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Computer Kick, illustration by Henry P. Raleigh


ART TIMES online Dec 2009


Well sir, that voice intro used to chill the hearts of a generation that grew up in the 1940s. It was accompanied by the cast shadow of a figure dressed in a long coat, upturned collar and fedora slithering down film noire alleys. In the background was the Whistler’s signature, an eerie whistled tune. You never saw him in person, only the shadow. From time to time throughout the Whistler films he threw in some voice-over narration, usually as dire warning or prophecies of justice to be meted out.  Not long ago TCM ran four of the nine films in the series produced by Columbia between 1944 and 1948 and based on a popular radio program. None were longer than an hour and fifteen minutes and strictly low budget- a classic of sorts in this old genre. Almost all were directed by William Castle, all but one or two starred Richard Dix who was at the end of a movie career that had begun as a leading man in the 20’s and early 30’s. Dix was somewhat of an anachronism bearing still the appearance of the male leads in the 20’s melodramas—solidly heavy, running to an aging beefiness, which is, perhaps, why he could never be cast as was Chester Morris in the Boson Blackie series (also by Columbia in this same period) and alternated between bad guy and good guys roles.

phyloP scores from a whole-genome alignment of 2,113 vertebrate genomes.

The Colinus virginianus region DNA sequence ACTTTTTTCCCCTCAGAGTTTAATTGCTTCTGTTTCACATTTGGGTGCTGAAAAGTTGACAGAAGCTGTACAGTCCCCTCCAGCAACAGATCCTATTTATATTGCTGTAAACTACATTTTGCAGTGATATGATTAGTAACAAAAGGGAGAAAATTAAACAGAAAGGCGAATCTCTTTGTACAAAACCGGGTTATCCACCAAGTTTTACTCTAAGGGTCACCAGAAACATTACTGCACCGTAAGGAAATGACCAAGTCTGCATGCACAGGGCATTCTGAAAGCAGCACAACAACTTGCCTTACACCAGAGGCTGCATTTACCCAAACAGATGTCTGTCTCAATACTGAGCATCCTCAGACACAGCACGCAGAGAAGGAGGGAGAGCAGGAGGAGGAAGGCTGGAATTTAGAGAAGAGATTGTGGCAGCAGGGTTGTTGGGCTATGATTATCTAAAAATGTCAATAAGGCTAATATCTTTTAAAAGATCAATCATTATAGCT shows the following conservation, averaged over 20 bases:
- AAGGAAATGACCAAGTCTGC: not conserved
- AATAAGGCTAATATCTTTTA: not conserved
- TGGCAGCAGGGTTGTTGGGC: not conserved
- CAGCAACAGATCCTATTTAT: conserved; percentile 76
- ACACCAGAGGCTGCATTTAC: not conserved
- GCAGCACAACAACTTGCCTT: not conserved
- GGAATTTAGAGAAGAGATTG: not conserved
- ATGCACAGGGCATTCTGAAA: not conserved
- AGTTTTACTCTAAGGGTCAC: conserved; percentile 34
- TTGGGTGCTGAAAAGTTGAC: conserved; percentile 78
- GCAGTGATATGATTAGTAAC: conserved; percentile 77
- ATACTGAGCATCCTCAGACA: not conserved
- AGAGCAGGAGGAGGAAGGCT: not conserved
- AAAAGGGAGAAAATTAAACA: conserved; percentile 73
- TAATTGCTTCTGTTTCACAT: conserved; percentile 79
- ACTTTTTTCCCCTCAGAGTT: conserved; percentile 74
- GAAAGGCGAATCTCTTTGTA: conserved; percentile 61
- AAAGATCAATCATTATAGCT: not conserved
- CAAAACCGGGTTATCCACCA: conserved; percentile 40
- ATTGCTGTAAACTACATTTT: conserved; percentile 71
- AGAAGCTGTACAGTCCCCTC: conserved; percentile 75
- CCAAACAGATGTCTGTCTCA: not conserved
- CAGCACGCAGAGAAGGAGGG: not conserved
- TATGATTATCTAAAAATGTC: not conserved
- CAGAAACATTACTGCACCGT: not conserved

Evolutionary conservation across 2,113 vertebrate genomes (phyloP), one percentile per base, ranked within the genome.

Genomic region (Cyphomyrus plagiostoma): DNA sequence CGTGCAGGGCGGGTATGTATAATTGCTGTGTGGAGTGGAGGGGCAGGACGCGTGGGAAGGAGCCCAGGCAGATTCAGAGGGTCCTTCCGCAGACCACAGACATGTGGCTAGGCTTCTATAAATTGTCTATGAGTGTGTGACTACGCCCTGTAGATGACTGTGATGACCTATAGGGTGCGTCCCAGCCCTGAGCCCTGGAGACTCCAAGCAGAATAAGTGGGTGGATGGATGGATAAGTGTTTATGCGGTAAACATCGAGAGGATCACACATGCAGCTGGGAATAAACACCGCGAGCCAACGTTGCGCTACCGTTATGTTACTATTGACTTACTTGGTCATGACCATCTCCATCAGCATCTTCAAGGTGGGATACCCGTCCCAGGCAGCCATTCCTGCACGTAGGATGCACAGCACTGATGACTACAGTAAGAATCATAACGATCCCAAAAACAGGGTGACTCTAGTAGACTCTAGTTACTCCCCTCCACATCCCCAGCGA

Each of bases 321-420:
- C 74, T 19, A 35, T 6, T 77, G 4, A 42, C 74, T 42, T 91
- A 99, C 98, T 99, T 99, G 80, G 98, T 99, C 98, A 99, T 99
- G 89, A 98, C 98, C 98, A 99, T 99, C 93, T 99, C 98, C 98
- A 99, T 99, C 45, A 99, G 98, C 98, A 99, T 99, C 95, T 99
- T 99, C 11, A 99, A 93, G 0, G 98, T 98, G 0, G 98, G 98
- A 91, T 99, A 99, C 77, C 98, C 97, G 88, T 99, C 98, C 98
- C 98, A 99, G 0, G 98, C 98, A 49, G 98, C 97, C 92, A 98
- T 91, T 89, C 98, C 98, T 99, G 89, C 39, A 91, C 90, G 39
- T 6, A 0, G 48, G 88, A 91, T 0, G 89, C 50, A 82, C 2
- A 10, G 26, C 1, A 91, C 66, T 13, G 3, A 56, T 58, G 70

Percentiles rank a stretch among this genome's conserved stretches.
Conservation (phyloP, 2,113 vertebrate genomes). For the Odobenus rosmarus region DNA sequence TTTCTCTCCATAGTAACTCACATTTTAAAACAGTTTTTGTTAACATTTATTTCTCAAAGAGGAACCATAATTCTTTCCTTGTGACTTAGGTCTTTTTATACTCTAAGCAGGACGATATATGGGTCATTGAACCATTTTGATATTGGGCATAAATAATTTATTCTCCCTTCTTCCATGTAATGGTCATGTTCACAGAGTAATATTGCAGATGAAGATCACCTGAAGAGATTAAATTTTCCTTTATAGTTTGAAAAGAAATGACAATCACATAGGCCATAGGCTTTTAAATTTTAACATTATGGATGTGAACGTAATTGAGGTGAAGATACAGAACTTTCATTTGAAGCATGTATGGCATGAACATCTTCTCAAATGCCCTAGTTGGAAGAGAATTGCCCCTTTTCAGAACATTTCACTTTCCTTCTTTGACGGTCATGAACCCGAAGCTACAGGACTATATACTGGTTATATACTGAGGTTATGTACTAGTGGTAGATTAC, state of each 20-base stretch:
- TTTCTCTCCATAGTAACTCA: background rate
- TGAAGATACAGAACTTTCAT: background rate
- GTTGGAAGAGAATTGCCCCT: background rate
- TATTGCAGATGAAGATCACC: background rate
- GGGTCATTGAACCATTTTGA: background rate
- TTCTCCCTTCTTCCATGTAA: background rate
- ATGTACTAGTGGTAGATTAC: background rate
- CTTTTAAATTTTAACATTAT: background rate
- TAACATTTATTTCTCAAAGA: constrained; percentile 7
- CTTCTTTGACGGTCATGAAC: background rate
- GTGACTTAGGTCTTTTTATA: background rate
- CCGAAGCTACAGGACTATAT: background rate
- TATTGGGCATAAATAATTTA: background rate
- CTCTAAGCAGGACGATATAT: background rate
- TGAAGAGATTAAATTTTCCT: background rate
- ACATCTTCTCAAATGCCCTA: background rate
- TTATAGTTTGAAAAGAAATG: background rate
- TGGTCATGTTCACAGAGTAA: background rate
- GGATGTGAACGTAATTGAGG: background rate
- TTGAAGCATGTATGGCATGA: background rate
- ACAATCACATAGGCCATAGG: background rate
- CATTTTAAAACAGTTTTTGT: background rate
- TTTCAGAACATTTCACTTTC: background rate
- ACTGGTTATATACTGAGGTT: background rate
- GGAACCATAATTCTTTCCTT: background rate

The film noire look was particularly heavy-handed in Castle’s films. One suspected this was less for aesthetic reasons than budgetary ones. Drowning the sets in black could conceal a lot of flaws, even in the acting, which tended to be hit or miss in the first of the Whistler films. The attractive gimmick was the whistled tune, remembered long after the films were forgotten –slow, spooky, rising, falling, every kid knew it and those still around can most likely give you a pretty good version of it. OK, so can I.  Halloween was the time to make random phone calls, whistling before quickly hanging up. Aside from the recent TCM re-runs the last time I heard the Whistler was long ago in an unlikely setting. My regiment was in reserve, I was bivouacked next to a unit dong secret stuff on a very high frequency radio. The team chief, a fellow called Maroot from Philadelphia opened all his transmissions with a perfect rendition of the Whistler. I often wondered what the listening stations made of that.